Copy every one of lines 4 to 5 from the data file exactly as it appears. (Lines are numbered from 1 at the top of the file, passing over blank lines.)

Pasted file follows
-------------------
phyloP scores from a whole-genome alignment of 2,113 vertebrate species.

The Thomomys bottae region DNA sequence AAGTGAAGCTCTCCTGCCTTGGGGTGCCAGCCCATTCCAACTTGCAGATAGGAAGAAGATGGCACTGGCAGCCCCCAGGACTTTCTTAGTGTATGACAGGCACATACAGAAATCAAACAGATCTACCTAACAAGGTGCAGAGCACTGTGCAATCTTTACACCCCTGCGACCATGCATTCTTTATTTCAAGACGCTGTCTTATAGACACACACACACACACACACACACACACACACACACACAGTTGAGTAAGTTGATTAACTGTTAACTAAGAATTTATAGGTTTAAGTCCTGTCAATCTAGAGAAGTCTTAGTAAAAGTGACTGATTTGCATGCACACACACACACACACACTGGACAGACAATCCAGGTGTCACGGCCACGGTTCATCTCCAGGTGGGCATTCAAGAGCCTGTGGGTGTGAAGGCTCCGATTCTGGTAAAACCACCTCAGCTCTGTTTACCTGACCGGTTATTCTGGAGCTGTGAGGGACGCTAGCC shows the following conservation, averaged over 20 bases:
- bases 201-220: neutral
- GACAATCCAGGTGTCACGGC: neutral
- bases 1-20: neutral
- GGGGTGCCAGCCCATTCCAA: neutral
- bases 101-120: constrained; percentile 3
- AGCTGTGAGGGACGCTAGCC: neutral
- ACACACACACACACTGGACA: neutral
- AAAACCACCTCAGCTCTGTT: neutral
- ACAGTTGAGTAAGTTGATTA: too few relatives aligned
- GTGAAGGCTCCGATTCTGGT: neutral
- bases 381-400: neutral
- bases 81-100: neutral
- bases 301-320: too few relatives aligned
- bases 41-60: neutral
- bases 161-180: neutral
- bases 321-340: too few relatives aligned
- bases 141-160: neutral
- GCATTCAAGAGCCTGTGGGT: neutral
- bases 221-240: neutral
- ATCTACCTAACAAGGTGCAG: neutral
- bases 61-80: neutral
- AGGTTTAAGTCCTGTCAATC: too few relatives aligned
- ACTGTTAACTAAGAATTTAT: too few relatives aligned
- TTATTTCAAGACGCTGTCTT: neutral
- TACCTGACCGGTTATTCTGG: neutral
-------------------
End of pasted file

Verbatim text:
- GACAATCCAGGTGTCACGGC: neutral
- bases 1-20: neutral